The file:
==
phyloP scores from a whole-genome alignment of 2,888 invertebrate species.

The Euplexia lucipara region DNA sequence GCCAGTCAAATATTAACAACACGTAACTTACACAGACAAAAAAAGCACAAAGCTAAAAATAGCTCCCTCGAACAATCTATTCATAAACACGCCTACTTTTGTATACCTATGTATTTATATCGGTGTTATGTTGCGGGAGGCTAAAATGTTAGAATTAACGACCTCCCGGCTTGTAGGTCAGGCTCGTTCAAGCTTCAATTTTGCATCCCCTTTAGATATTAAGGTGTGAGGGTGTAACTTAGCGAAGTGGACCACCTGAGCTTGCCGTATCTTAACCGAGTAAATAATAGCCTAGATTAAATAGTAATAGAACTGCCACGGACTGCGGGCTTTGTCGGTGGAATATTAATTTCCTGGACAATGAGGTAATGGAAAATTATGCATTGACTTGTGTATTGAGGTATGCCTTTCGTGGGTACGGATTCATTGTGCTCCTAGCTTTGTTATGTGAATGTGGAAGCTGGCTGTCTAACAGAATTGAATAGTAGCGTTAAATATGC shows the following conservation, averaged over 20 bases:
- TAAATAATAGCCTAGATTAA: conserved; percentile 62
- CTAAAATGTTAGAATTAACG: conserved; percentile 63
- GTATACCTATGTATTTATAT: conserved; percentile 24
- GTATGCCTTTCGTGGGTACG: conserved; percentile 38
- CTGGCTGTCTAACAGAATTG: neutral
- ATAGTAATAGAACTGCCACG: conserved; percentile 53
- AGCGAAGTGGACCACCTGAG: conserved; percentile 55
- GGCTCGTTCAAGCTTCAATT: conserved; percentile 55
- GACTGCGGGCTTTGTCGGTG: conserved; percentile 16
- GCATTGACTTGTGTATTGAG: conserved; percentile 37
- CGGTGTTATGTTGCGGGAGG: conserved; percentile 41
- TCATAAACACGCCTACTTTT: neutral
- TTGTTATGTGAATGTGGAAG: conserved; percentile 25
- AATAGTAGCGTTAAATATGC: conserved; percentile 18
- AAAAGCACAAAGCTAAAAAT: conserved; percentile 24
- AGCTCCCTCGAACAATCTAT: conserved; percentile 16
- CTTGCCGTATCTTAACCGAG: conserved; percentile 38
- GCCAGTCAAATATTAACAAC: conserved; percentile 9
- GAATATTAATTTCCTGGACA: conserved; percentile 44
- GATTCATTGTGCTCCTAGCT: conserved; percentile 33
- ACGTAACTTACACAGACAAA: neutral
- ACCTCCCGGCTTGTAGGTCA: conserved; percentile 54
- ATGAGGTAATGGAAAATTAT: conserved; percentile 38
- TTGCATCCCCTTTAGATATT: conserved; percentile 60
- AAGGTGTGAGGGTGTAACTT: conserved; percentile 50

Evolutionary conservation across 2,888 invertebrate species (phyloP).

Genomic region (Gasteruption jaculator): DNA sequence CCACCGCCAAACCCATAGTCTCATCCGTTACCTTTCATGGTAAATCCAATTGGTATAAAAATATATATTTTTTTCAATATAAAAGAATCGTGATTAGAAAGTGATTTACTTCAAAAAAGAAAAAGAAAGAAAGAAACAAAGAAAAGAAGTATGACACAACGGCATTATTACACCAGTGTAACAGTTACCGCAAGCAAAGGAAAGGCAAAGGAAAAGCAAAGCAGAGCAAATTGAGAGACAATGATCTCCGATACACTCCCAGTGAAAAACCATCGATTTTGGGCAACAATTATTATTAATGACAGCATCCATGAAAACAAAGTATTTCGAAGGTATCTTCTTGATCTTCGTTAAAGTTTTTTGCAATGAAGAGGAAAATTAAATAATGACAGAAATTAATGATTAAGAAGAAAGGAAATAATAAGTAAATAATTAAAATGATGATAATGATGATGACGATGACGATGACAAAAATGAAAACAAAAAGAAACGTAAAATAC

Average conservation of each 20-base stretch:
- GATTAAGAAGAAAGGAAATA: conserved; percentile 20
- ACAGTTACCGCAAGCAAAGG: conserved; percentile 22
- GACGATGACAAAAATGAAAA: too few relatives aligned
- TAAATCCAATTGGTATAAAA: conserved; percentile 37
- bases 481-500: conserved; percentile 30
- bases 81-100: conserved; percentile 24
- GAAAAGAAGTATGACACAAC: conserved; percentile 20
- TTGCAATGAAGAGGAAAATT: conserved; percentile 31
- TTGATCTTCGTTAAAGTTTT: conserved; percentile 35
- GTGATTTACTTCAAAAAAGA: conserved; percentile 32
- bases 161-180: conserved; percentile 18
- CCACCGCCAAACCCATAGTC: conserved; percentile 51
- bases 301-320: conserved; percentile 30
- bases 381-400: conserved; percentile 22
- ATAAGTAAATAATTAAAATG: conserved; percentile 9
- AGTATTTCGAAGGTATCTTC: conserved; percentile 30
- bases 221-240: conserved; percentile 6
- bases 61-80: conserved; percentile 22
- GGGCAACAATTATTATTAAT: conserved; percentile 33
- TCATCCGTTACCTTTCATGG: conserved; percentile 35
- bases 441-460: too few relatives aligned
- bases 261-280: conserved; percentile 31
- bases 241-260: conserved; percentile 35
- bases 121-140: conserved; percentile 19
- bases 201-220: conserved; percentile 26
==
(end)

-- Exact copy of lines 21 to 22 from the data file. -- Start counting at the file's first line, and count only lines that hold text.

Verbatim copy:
- GAATATTAATTTCCTGGACA: conserved; percentile 44
- GATTCATTGTGCTCCTAGCT: conserved; percentile 33